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    Re: The flat earth notion
    From: George Huxtable
    Date: 2003 Nov 9, 11:34 +0000

    Trevor Kemchington asks, reasonably enough, to be convinced that as a
    rhumb-line approaches the pole, its length remains finite, even though it
    makes an infinite number of shrinking turns around the pole as it does so.
    Responses from other readers are relevant here. Walter Guinon said "Sounds
    a lot like Zeno's paradox to me."
    And Bill Noyce said-
    >Although a loxodrome spirals around the pole an infinite number of
    >times, it has only a finite length.  That's one of the funny things
    >about it.  To see this intuitively, imagine it has gotten close enough
    >to the pole that the earth can be considered to be flat.  In this
    >case, the loxodrome degenerates to a planar logarithmic spiral --
    >a spiral that cuts each radius at the same angle.  The logarithmic
    >spiral has the property that there is a constant factor f between
    >the length of one 360-degree segment and the next.  Therefore, the
    >total length of the inward spiral, starting from where the path is
    >one mile long, is 1 + f + f^2 + f^3 + ..., which is finite as long
    >as f<1.  (The familiar case where f=0.5 adds up to 2.)
    Trevor doesn't want too much mathematics and I will try to show him using
    simple arithmetic. He says-
    >Above a latitude of, say, 89 degrees 50
    >minutes, the sphericity of the Earth ought to be negligible and we
    >should be able to visualize the problem as one of a rhumb line
    >spiralling around the pole in a simple 2-dimensional space, while
    >cutting each meridian at the same angle. I can visualize that spiral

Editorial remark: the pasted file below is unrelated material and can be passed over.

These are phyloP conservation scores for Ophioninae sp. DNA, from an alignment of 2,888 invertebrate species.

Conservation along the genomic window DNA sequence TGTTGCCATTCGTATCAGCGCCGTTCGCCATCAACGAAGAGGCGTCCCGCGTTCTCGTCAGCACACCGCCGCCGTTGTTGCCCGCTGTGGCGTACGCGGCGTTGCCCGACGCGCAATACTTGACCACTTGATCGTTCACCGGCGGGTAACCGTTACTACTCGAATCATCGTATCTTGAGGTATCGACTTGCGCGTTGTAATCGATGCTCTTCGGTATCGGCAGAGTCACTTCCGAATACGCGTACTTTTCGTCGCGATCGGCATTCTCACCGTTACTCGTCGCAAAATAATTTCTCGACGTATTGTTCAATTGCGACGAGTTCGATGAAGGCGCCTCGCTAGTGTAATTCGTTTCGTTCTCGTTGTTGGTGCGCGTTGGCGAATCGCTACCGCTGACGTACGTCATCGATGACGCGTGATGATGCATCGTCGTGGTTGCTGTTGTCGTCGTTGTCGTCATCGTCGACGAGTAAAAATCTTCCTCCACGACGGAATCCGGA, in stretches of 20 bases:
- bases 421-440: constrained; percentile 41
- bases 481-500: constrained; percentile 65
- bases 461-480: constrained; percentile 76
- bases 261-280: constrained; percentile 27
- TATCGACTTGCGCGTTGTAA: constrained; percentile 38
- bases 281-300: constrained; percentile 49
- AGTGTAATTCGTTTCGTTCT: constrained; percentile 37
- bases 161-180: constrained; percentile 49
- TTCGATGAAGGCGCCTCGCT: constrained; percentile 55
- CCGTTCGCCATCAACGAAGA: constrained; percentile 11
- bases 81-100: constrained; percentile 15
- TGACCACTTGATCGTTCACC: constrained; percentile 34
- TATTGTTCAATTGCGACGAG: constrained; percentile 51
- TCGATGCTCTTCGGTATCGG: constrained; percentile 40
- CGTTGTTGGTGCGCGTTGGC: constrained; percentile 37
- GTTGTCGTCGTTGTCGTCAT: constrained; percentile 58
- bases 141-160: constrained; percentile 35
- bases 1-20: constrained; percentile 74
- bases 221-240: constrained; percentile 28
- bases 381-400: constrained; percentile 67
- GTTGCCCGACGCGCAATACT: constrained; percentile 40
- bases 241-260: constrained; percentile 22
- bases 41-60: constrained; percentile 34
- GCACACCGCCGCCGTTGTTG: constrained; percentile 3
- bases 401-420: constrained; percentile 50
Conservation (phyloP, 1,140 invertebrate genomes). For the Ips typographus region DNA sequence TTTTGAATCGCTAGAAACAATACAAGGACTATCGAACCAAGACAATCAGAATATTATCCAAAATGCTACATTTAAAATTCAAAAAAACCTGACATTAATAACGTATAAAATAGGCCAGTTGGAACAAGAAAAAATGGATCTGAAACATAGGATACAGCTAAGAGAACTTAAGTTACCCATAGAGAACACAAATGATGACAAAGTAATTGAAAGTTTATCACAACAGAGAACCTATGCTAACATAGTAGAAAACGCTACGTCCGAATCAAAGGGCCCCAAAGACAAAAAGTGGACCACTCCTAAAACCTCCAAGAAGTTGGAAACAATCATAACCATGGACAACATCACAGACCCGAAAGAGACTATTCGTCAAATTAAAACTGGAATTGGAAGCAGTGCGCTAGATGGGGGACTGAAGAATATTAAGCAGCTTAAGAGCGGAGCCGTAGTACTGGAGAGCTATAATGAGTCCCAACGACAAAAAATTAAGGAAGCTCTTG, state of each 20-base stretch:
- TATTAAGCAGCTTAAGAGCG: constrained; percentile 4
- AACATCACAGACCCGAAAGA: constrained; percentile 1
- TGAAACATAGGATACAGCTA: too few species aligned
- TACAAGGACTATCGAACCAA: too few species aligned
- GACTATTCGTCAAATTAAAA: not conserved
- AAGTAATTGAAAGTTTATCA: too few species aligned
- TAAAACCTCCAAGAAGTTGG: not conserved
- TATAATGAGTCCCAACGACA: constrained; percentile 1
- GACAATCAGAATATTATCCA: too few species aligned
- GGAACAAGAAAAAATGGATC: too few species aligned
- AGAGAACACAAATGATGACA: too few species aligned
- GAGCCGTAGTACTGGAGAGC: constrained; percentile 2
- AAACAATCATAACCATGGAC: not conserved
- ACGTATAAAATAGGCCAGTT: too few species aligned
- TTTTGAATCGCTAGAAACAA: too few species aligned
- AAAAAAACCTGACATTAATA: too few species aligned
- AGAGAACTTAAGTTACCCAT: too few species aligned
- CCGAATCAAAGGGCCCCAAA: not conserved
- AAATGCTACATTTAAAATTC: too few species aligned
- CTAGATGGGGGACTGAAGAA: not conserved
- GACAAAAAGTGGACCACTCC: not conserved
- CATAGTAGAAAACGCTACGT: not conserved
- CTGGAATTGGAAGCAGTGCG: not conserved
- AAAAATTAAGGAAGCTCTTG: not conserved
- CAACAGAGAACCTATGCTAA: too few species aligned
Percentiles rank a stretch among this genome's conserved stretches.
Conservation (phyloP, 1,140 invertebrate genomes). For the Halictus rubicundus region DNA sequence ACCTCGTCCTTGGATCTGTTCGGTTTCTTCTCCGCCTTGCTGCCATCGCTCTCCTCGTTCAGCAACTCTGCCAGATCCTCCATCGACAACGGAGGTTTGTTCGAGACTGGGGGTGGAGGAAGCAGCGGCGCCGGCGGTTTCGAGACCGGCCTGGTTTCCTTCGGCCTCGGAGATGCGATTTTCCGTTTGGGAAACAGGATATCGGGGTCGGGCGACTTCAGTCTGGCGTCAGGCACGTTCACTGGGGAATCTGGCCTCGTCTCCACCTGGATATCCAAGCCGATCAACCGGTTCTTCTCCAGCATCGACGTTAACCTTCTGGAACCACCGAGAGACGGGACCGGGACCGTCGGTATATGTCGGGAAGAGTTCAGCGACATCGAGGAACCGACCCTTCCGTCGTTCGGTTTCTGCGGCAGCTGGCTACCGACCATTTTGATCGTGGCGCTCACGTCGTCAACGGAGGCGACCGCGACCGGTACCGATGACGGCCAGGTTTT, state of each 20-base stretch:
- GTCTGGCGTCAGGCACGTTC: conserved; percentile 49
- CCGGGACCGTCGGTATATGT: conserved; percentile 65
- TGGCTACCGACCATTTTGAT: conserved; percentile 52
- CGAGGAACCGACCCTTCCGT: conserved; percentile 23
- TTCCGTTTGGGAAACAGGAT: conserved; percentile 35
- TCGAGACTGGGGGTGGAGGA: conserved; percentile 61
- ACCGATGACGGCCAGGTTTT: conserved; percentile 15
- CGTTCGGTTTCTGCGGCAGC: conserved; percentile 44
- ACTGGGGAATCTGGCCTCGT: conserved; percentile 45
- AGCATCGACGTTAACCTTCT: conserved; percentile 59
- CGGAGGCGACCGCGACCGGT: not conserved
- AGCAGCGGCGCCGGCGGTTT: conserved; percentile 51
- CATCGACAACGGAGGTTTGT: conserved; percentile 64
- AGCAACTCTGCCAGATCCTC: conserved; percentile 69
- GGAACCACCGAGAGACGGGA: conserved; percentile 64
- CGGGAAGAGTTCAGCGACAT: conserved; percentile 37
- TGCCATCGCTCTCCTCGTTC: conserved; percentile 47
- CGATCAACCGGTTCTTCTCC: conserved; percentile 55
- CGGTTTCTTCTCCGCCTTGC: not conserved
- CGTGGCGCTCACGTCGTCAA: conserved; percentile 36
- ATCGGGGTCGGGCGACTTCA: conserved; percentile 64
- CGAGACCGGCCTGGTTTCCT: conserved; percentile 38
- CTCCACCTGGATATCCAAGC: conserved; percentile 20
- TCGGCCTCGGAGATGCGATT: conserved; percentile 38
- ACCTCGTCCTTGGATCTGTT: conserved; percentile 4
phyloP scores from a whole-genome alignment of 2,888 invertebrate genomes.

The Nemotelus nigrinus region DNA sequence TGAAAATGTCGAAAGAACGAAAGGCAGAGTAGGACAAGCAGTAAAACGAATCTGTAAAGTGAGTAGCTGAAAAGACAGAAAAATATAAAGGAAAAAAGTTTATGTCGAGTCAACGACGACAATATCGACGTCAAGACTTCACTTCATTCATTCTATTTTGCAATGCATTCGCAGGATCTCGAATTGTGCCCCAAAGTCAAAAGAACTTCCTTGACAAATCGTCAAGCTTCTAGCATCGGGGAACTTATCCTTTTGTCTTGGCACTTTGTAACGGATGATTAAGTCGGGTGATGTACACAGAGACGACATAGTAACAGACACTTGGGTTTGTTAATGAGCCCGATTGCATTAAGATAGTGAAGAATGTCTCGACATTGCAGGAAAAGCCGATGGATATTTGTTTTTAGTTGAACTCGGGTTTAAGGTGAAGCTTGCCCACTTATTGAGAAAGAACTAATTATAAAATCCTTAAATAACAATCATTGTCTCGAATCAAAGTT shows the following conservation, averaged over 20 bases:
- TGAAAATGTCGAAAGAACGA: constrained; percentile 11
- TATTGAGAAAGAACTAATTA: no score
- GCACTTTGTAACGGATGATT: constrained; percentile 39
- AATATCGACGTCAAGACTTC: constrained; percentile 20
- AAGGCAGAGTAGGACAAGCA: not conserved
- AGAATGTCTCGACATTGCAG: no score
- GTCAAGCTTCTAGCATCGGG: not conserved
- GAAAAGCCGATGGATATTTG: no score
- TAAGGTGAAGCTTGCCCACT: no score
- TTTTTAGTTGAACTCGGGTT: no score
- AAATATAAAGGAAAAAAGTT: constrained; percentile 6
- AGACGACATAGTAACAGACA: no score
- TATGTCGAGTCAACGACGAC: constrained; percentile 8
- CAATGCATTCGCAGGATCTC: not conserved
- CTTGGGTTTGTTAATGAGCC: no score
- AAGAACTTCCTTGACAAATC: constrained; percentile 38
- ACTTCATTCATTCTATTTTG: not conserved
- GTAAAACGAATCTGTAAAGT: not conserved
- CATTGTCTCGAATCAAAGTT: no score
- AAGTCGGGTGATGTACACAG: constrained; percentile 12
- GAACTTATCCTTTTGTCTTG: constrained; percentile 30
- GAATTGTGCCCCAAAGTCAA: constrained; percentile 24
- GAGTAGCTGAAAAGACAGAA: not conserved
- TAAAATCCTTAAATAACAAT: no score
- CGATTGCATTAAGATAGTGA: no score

>closing in from 10 miles out to a mile and so to a tenth of a mile. But
    >it then seems to me that we could simply expand the scale by 100 times
    >and see the loxodrome spiralling in from 1/10 of a mile to 1/1000,
    >before expanding the scale again and repeating. What I don't see is how
    >that loxodrome will eventually make the final step of reducing its
    >distance from the pole to zero.
    I will take Trevor's word-picture, which describes the situation near the
    pole well, presuming that every turn of 360 degrees around the pole reduces
    the distance from the pole by a factor of 10. This will apply if a certain
    rhumb-line course is chosen to suit. I doubt my own ability to work out
    what that course has to be, but for our argument, it doesn't matter. We
    presume that the rhumb-line course makes whatever constant angle to true
    North is needed to cause a factor-of-10 reduction in the distance from the
    pole, each turn.
    Not only the radius reduces by a factor of 10, each turn. The distance
    travelled along the decreasing spiral in each 360-degree turn around the
    pole also reduces by a factor of 10. Trevor clearly understands and accepts
    this, in agreeing that after one turn one could remap the picture by
    changing the scale by a factor of 10, and then then the next turn would
    repeat the same path (but with the important proviso that in real life,
    without that scale change, the path would be a factor of 10 shorter).
    Consider, as we spiral in toward the pole along this rhumb-line, the
    reducing path-length followed in each 360 degree excursion round the pole.
    As this shrinks, smoothly, there must be a point P at which the path-length
    for the next 360-degree turn will become exactly 1 mile. P will be at a
    certain radius from the pole, somewhat less than a mile. What that radius
    has to be, I'm not sure how to calculate for such a spiral, but for our
    argument that doesn't matter either. It's only important that we know that
    such a point P must exist. From that point, we start totting-up the total
    path length that we must travel to reach the pole.